James Nack

Jan 4, 1809 - 1879


To Charles Dickens

by James Nack

Friend of my heart! -- friend of the human race!
Though I may never gaze upon thy face,
Nor clasp the hand that has such wonders penned;
Yet when entranced by thy prevailing spell,
I watch the ebbing life of gentle Paul,
Or looking up, as at an angel's call,
Pursue the heavenward flight of Little Nell,
Heart leaps to heart, and I embrace my FRIEND!

It hath been given to thy hand to trace
All that is good and glorious in our race;
As with an angel's ken: thou hast divined
The riches in the human heart enshrined;
Crowns, sceptres, laurel wreaths, or robes of state,
Thy genius needs not to reveal the great.

Greatness is only greatness in itself, --
It rests not in externals, nor its worth
Derives from gorgeous pomp, or glittering pelf,
Or chance of arms, or accident of birth;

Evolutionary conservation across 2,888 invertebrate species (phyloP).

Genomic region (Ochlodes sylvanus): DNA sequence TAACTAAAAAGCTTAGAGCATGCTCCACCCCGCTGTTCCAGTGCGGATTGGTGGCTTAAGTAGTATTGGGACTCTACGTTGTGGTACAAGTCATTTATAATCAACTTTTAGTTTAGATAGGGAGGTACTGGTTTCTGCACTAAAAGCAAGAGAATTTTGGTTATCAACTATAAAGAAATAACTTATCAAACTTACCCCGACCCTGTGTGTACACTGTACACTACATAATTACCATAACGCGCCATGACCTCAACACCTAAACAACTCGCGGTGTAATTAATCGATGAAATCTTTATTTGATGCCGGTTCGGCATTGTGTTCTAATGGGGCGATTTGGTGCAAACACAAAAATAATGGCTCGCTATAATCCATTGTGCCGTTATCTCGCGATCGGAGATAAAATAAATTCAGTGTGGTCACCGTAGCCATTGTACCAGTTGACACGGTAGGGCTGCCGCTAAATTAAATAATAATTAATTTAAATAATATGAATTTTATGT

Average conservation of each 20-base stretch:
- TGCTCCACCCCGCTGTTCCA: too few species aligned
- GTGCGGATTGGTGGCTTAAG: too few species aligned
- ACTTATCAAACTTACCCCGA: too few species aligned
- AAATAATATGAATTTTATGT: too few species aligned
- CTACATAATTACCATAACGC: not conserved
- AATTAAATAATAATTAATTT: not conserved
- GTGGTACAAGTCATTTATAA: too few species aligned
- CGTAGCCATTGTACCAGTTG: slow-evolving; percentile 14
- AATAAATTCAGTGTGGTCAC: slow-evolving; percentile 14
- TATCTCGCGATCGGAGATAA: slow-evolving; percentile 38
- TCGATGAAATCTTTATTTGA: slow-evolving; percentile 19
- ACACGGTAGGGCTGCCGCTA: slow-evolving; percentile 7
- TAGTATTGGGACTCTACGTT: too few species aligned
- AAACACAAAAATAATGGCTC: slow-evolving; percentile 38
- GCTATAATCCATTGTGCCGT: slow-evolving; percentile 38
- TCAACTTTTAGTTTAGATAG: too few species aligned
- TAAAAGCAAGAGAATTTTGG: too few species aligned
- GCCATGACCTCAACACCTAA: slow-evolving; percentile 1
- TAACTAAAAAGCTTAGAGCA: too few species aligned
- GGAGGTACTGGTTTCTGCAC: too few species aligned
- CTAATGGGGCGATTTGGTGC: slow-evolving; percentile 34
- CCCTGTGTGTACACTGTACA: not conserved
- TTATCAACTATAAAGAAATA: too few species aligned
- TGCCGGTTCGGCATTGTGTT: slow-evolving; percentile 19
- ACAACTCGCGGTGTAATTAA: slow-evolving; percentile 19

It lays its deep foundations in the soul,
And piles a tower of virtues to the skies,
Around whose pinnacle majestic, roll
The clouds of glory, starred with angel eyes!

Such is the lofty lesson thou hast taught,
But still diviner blessings hast thou wrought;
Like light from heaven, thy genius has unveiled
Affection's deepest mystery of grief,
And to despairing sorrow brought relief
Where reason and philosophy had failed,
By opening the fountains of the heart:
And therefore distant strangers give thee part
In their affections, as a household guest,
Who shares the sacred secret of their breast.

There is a sorrow that can never die;
There is a loss we never can forget,
Yet can it purify and sanctify,
And mingle heavenly solace with regret;
And therefore do we love thee and thy page,
Which moves our tears, but moves them to assuage;
And therefore do I hail thee as my friend,
And yield the tribute of a grateful heart;
Though humble is the offering I send,
Affection may some little worth impart.


The Romance Of The Ring, And Other Poems.
Copyright 1859
Delisser & Procter, 508 Broadway, New York